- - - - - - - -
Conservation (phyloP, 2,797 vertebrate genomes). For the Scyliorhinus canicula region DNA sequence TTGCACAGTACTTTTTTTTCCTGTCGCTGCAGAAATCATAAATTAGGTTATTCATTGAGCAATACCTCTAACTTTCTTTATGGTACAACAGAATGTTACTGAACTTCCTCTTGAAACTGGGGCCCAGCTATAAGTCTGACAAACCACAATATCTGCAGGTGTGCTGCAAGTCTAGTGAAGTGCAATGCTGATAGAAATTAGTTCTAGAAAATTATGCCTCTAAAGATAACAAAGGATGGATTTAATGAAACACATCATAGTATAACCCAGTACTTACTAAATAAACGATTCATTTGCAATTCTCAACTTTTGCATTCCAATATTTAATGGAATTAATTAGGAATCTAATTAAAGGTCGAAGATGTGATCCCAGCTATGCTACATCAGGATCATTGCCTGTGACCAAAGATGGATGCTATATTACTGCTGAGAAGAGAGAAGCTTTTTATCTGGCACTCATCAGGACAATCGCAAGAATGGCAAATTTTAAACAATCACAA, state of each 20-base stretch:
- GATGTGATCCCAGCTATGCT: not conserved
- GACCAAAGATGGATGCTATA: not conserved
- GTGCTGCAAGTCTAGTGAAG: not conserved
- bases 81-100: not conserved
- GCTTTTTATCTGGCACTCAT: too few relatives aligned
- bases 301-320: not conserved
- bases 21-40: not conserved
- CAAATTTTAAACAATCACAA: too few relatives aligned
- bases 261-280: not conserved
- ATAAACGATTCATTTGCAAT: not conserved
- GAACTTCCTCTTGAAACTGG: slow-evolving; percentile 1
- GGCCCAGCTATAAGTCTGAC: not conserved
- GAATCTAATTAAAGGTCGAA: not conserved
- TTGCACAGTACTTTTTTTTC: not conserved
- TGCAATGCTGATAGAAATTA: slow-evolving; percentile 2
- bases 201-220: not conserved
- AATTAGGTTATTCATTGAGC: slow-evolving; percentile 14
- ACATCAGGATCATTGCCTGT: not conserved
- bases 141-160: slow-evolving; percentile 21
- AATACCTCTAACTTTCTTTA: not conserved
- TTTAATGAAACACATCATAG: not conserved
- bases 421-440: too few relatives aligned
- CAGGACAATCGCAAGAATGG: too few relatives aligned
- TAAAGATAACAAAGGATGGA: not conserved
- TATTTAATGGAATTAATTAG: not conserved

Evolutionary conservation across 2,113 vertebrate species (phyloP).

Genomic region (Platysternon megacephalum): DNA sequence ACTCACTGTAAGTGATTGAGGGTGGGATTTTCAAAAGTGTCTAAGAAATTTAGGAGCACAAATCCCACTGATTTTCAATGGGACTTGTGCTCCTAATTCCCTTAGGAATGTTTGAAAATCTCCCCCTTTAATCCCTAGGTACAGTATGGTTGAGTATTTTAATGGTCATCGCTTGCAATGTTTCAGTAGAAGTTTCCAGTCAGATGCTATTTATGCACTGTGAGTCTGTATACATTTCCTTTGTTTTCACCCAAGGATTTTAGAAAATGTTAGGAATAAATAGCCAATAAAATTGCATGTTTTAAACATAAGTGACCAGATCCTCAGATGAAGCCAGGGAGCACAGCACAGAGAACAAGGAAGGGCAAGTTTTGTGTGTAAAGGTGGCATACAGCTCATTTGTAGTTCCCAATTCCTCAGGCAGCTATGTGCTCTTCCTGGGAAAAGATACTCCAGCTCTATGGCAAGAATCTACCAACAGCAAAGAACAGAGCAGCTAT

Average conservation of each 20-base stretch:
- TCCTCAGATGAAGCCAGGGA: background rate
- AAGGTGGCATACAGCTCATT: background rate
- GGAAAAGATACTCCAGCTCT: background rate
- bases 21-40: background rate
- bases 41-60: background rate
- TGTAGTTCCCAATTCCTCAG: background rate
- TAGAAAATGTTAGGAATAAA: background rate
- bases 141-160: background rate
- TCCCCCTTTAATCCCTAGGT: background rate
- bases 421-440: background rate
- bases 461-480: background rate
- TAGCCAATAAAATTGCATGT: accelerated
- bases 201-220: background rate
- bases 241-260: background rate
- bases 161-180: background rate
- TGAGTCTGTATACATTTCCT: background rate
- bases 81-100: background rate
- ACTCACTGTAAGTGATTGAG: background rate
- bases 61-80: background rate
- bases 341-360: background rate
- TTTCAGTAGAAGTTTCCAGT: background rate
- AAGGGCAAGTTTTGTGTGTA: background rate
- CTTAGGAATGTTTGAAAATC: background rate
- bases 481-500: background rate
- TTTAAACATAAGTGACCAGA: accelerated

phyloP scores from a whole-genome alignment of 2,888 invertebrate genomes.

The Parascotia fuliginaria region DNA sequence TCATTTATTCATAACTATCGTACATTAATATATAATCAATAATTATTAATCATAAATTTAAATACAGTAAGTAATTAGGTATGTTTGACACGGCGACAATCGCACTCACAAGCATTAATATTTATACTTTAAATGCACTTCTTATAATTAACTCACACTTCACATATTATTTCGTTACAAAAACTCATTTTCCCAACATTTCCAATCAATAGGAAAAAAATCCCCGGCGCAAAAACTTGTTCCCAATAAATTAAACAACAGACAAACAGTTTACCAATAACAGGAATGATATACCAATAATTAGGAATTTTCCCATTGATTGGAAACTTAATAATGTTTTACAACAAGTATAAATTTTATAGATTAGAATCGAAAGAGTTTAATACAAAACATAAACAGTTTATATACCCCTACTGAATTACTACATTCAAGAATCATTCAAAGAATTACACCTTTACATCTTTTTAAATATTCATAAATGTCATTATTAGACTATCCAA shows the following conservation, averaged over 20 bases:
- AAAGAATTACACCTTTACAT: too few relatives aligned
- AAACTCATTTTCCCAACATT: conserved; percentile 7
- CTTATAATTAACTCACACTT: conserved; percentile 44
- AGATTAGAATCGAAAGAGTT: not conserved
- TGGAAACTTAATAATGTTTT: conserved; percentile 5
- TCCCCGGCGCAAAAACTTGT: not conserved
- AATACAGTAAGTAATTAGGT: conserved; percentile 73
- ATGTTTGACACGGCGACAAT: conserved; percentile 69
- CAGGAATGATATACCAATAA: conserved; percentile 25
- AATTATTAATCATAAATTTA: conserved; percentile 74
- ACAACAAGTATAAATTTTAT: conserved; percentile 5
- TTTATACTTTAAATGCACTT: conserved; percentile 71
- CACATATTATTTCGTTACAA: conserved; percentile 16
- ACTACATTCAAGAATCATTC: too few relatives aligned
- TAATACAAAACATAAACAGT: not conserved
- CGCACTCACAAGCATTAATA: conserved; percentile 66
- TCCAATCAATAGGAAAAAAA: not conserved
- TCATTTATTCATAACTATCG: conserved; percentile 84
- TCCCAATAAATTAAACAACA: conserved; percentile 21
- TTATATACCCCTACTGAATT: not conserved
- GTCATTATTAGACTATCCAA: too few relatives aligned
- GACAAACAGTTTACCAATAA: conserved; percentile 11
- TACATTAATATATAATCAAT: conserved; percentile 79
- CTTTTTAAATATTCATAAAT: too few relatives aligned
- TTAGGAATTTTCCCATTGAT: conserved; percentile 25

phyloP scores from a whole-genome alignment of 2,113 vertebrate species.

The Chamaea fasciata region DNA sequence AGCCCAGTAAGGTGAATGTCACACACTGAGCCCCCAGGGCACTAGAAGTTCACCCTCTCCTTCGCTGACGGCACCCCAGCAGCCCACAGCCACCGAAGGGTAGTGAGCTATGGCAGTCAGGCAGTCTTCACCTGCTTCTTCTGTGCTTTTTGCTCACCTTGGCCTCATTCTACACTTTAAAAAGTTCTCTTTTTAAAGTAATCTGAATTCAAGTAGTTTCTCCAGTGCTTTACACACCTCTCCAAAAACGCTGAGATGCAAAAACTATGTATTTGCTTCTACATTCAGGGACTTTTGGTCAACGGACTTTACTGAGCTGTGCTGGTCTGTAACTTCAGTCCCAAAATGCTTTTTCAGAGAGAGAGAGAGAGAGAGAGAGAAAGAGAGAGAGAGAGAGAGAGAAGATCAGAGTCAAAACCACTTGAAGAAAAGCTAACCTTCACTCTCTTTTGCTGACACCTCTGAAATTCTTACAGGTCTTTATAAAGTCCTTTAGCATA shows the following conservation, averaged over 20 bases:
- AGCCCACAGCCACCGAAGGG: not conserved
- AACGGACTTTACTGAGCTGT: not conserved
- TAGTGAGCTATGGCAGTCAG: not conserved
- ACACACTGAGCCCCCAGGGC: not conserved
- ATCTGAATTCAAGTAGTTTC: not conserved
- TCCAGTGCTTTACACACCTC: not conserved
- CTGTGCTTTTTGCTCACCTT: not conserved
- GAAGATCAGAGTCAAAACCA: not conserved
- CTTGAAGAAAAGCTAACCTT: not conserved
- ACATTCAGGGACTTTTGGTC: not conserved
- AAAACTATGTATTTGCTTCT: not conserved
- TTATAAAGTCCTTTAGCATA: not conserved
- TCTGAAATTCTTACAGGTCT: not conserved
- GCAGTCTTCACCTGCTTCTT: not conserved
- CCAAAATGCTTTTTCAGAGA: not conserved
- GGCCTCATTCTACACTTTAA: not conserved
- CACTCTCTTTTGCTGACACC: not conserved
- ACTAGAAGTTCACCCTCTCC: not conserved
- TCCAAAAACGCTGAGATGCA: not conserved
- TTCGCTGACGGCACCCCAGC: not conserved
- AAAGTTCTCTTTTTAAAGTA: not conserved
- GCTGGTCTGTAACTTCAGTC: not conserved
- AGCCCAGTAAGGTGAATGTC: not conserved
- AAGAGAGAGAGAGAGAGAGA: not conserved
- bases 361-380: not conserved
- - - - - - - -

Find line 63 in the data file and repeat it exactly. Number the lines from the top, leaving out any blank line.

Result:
- AATACAGTAAGTAATTAGGT: conserved; percentile 73